By Lisa Akesson
The first time I really understood what meditation is, I was at a 10-day silent meditation course in Sweden.
I was at a crossroads in my life, not really sure how to move forward. Tired of having advice thrown at me from all directions, my motivation to go was to have these 10 days in silence alone. It seemed like a brilliant idea to retreat away and make space for my own guidance to come to me. It was one of the best things I have ever done.
The Vipassana course I attended is founded on the original teachings of Buddha, Siddhartha Gautama. It teaches one of the many meditation techniques that allow you to experience your higher self. The course has a strong structure with regular meal times. Everyone participating is expected to follow the code of conduct. The meditators observe noble silence, which entails silence not only vocally, but also with your body language. You stay in your space, as if you were isolated and alone. With no books to read and nothing to scribble on, you’re slowly shedding away all that you know, away from your daily stimulation. What is then left? That’s for you to find out.
For me it was simply a deep insight of peace. I learned that everything is all right just as it is. The so-called problems that seemed so huge in my life suddenly were not that important. I learned that we are so much more then we usually realize. We’re above those things we let take up so much space in our everyday lives.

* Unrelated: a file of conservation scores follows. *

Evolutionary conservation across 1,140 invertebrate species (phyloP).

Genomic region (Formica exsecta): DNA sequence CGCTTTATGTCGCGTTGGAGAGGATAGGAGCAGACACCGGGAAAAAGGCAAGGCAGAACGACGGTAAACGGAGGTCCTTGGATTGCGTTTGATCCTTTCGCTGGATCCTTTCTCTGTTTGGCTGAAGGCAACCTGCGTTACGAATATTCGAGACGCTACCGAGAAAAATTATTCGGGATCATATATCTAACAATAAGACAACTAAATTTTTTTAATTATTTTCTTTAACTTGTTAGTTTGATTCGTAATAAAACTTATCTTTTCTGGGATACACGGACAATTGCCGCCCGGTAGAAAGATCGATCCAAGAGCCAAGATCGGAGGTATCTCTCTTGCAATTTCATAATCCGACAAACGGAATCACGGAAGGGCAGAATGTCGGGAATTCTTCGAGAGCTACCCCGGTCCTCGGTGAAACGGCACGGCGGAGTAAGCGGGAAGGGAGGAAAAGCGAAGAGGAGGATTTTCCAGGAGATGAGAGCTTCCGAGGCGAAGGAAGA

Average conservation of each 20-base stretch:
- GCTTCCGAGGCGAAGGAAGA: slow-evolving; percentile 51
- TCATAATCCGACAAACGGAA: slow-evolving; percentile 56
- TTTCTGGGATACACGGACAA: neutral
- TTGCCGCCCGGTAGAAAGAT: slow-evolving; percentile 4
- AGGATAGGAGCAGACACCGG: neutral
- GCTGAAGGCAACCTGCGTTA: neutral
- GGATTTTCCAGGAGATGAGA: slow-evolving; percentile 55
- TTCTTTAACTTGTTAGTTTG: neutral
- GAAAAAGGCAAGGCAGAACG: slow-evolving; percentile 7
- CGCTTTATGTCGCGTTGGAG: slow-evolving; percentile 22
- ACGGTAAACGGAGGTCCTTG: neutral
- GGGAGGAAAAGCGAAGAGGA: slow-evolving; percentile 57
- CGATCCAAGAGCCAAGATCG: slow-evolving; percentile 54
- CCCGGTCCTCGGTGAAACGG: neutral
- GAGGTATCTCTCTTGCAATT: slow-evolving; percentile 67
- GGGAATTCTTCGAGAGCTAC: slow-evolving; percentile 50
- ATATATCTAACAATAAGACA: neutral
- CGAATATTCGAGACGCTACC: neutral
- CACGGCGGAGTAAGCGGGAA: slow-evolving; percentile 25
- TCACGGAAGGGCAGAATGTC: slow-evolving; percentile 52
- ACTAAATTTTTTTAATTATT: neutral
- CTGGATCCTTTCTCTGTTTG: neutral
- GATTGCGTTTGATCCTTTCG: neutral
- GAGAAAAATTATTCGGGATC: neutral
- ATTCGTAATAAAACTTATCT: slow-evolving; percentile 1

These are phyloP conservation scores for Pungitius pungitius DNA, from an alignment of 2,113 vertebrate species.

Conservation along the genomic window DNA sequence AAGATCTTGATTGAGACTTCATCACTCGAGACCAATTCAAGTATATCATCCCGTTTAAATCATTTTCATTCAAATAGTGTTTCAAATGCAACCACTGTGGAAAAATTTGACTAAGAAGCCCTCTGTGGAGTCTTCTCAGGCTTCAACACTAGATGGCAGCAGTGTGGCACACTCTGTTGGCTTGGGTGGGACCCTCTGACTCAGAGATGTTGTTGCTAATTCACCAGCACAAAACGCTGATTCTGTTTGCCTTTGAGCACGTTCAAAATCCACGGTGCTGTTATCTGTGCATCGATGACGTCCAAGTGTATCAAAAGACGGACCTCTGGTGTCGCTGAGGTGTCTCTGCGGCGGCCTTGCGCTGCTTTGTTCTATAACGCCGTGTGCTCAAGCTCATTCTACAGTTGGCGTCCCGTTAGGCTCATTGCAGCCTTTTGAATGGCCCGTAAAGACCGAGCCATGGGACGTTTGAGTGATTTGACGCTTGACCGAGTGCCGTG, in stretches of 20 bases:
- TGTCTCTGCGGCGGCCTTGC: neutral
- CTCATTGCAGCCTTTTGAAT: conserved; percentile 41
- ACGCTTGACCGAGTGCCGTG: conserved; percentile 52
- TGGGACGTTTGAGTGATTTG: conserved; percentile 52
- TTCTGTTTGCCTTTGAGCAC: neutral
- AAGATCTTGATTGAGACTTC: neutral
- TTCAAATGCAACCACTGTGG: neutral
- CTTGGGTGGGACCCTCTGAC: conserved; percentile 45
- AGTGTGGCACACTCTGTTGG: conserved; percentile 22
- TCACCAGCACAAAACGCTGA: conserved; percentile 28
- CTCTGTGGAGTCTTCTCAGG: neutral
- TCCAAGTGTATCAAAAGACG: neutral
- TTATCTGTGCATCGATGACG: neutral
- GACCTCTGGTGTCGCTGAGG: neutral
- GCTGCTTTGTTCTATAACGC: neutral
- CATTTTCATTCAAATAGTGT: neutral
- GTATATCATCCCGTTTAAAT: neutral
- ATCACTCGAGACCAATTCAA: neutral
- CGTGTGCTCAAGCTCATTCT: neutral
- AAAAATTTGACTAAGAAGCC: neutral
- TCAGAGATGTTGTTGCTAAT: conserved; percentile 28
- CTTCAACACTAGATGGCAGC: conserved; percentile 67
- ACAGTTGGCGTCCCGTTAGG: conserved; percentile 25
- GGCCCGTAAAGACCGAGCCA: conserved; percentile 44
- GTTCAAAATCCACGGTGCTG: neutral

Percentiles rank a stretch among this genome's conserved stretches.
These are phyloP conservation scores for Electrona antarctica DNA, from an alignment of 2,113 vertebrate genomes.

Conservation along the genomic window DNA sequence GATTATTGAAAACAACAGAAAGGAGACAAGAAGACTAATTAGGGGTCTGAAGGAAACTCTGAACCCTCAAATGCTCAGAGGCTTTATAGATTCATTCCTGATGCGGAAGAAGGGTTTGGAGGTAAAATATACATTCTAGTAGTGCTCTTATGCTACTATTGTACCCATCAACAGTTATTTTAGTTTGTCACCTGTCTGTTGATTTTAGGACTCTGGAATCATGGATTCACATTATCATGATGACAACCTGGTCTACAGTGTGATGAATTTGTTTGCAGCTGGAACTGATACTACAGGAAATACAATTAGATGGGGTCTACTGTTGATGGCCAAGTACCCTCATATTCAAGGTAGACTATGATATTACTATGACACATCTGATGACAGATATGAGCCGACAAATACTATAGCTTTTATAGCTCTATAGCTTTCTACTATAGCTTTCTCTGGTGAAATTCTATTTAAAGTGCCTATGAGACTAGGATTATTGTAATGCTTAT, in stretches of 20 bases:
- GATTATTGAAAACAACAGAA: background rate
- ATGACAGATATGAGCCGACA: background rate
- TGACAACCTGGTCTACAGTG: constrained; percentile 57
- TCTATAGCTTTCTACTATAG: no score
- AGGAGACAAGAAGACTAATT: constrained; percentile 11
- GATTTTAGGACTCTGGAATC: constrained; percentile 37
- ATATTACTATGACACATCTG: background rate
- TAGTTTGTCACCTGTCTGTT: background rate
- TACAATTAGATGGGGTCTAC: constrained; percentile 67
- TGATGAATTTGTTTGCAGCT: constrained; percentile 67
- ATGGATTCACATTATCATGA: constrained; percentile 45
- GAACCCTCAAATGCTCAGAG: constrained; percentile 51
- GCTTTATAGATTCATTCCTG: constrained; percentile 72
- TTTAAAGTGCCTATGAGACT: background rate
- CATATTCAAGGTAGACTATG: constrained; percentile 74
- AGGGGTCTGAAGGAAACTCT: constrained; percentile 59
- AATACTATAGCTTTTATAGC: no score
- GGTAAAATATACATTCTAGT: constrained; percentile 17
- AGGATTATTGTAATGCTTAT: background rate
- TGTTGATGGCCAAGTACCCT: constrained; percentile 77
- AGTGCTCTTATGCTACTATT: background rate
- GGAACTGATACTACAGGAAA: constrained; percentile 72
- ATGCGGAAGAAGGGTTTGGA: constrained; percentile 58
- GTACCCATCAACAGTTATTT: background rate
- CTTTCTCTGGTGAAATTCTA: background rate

What is meditation?
Meditation is a practice done sitting or lying down, in which you are observing your mind and body. Not judging, controlling, forcing or changing anything. Just allowing your thoughts and sensations to come and pass, and see you as you are, beyond the superficial mind.
A common description that is used to teach meditation is of thoughts and emotions as clouds on a blue sky. If you can just let the clouds pass by, can you then focus on the blue sky behind them?
When we meditate regularly, we come to understand that everything is changing. Everything. When this is your reality, there will be no point in holding on to anything. It might seem like you go to the same job every day, meet the same people and perform the same tasks. But in reality, every millisecond is brand new. Every thought, emotion, sensation, object and situation will change. Meditation develops the concentration and patience to watch the transformation happen.
It’s a part of my daily routine now, one I can’t live without. It gives me clarity and lays the foundation for my day. Without meditation and reflection I get scattered and unfocused. It’s a simple tool available for all of us.
If you would like to start a meditation practice on your own, here are my tips:
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